For many men with low-risk, early stage prostate cancer, active surveillance (AS) is a viable disease management strategy as an alternative to immediate or aggressive treatments. Early stage cancers often do not grow quickly enough to become life threatening, and large-scale clinical trials show that low-risk patients continue to do well through 10, and sometimes up to 15, years of surveillance. However, the absence of established selection criteria for patients who are good candidates for AS creates uncertainty and may lead to overtreatment of the disease, with many men being treated more aggressively than necessary.
Many urologists have used AS to varying degrees over the years, but there’s always been a high rate of surgery and radiation—even for low-risk patients, says Duke urologist Thomas Polascik, MD. “We’re so accustomed to treating patients right away that the mindset for managing early prostate cancer has traditionally been ‘detect, operate, or radiate.’”
Over the past 5 years, some urologic societies have taken a strong stance to ensure that men with low risk are offered AS as a first choice, Polascik notes, “but, when you look at the literature, there’s no single best method for selecting patients. So we came up with a multidisciplinary approach for implementing AS.”
The approach is detailed in an October 2017 study published in Therapeutic Advances in Urology and includes a nuanced PSA screening algorithm developed by Polascik and colleagues to guide urologists and primary care physicians in patient-shared decision-making for prostate cancer screening. From there, if a man is found to have clinically nonaggressive prostate cancer, he is then considered for AS.
Once AS is considered to be a viable option, the next step is to confirm it using the best diagnostic tools available. “Using standard diagnostic techniques in the past, up to 40% of the men who we thought might be candidates for AS weren’t good candidates after all, because they had more aggressive disease that wasn’t detected until a year after diagnosis when we repeated the biopsy,” says Polascik. “So, we’re now using a more stringent diagnostic testing protocol to ensure that they’re good candidates up front, rather than finding out a year later.”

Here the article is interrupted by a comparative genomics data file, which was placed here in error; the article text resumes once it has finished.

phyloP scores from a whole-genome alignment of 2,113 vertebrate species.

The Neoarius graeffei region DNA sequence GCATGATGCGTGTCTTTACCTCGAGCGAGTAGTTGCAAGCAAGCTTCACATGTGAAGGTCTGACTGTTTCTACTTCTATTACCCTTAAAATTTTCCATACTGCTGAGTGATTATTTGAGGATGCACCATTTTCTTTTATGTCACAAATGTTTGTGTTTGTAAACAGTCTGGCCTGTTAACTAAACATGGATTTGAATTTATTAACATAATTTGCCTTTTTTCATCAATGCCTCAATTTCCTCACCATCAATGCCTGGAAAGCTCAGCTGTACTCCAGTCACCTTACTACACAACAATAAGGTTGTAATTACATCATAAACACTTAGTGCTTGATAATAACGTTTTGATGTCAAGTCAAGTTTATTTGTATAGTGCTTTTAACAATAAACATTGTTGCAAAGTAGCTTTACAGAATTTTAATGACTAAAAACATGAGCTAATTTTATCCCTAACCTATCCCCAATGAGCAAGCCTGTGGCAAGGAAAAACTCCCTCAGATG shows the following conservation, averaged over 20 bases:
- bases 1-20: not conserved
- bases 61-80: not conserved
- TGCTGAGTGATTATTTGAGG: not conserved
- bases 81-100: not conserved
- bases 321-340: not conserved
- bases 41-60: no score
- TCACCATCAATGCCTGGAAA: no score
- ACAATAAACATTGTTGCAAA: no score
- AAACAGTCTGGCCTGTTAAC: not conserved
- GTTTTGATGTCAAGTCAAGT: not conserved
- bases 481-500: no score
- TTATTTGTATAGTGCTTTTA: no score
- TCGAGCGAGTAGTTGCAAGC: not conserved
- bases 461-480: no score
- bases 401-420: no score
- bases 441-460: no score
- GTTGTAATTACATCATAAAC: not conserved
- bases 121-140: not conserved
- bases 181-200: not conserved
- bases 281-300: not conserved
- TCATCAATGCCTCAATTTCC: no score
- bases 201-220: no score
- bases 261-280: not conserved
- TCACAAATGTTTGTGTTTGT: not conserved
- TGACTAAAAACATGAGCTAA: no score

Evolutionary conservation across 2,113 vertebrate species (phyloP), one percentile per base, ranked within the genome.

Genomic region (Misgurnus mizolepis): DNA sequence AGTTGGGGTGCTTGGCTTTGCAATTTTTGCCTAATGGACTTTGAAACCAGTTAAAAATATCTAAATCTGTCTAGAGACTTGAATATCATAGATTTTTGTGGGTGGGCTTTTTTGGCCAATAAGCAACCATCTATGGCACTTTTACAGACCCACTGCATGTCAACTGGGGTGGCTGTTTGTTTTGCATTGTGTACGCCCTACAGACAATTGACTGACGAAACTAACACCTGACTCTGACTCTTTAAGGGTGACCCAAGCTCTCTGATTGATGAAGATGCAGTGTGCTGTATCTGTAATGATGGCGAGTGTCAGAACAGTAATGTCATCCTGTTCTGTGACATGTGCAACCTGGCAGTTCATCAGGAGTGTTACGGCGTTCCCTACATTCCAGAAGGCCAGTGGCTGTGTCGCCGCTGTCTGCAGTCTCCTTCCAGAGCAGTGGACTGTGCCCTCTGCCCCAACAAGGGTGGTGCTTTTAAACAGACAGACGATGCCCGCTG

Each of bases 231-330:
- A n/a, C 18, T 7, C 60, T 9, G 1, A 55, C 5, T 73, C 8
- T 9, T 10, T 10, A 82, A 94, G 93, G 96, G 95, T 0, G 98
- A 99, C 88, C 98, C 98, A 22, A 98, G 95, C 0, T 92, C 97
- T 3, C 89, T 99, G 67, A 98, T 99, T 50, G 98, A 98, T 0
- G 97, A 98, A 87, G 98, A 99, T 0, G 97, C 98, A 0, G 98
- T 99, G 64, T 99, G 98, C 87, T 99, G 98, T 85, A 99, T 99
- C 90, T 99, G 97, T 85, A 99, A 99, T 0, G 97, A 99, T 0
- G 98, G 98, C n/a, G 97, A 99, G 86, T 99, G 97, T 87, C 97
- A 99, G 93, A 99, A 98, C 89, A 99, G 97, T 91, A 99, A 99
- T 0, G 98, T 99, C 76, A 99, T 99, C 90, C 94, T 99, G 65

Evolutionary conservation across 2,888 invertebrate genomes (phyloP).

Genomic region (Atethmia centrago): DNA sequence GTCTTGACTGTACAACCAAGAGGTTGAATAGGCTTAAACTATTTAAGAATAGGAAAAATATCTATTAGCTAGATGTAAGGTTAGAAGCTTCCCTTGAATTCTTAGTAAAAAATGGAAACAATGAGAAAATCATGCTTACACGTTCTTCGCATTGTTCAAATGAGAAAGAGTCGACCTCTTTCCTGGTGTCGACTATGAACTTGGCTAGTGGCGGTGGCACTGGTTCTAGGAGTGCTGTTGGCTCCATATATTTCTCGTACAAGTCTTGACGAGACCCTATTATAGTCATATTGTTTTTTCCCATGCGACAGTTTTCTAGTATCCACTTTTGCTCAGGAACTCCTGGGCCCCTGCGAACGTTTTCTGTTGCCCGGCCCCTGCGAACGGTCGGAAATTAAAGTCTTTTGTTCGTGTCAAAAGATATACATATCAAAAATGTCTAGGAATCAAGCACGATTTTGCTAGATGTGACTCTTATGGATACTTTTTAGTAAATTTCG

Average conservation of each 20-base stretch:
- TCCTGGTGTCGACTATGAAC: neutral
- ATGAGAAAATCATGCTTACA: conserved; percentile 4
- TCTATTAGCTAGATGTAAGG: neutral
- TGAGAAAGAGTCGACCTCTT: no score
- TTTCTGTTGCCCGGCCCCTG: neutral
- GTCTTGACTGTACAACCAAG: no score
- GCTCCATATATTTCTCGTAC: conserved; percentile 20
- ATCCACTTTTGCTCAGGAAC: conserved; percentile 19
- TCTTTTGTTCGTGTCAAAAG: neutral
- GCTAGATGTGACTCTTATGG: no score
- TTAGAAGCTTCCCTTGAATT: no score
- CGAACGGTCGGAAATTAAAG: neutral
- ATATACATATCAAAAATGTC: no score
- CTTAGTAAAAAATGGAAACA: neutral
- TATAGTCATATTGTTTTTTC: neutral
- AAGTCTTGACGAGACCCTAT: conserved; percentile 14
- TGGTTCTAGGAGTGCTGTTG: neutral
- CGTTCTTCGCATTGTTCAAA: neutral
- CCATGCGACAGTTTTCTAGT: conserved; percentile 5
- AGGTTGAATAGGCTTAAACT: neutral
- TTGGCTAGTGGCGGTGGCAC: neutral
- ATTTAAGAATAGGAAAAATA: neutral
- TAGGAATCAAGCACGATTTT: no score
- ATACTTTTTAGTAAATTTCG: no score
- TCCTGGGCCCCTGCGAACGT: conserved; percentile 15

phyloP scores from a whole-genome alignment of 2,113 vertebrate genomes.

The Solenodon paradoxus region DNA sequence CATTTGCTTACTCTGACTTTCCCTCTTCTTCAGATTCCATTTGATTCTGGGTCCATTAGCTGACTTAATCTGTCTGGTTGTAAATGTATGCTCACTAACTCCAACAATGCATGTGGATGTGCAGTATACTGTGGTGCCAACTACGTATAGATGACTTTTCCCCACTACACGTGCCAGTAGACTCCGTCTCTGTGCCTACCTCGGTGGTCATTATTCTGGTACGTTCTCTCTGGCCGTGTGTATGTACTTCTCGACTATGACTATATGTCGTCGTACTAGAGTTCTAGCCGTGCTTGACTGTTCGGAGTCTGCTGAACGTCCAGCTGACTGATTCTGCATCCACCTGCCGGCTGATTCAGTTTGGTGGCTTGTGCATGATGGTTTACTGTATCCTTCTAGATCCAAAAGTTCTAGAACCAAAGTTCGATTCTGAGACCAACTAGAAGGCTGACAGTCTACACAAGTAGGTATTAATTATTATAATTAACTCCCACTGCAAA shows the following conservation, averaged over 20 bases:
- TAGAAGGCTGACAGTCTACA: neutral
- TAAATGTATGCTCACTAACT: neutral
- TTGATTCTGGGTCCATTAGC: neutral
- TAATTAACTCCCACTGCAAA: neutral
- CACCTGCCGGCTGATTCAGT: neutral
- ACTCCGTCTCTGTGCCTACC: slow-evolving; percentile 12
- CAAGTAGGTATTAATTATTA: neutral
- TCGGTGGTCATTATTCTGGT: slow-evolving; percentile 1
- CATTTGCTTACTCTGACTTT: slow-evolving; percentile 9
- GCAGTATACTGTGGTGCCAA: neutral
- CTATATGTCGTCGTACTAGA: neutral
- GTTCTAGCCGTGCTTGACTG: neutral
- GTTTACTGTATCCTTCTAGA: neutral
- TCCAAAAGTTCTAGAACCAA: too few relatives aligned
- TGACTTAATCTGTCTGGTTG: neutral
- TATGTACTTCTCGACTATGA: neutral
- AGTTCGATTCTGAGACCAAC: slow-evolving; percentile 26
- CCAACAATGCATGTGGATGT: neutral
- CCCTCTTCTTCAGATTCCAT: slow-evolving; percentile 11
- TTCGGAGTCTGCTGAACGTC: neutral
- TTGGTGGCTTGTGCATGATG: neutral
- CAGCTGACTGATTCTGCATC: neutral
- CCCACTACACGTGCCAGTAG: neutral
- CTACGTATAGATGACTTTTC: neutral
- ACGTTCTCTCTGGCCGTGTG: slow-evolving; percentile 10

Duke’s novel diagnostic tools include multiparametric magnetic resonance imaging (mpMRI), which combines several imaging techniques to determine the presence and extent of cancerous tissue in the prostate gland by evaluating certain radiographic sequences, blood flow to tissues, cell density, and ultimately fusion-guided biopsy, in which software fuses the detailed MRI scans with real-time ultrasound images of the prostate to provide a clearer target for biopsy.
Polascik says there is another important element that is often overlooked during the typically long-term period of surveillance: involvement of a patient’s primary care physician. The new Duke Center for Oncology-Primary Care in the Duke Cancer Institute (DCI) establishes a formal link between cancer care teams and primary care physicians, offering education in risk-stratified screening methods, guidelines from specialists trained in survivorship, and regular communication to ensure that the primary care physician is aware of all aspects of a patient’s treatment.
“Providers who refer a patient for cancer treatment don’t want the patient to become ‘lost’ in the medical system; they want to stay involved and continue to be an important part of the patient’s care,” says Kevin Oeffinger, MD, a family physician, founding director of the Duke Oncology-Primary Care Center, and director of the DCI Supportive Care and Survivorship Center. “Our main focus is to connect primary care providers and oncology providers—from a patient’s cancer screening all the way through survivorship.”
The center’s specialists also work to manage potential comorbidities rather than focusing solely on the patient’s cancer treatment. “What we’ve learned,” says Oeffinger, “is that cancer patients have much higher survival rates now, such that their leading cause of death is not the cancer, but instead, it’s cardiovascular disease. We’re often so focused on the cancer that we lose sight of managing medical conditions like high blood pressure and high cholesterol, which can go unchecked for several years at a critical time of a patient’s life.” The center is dedicated to changing that through closer partnerships and better communication with primary care physicians.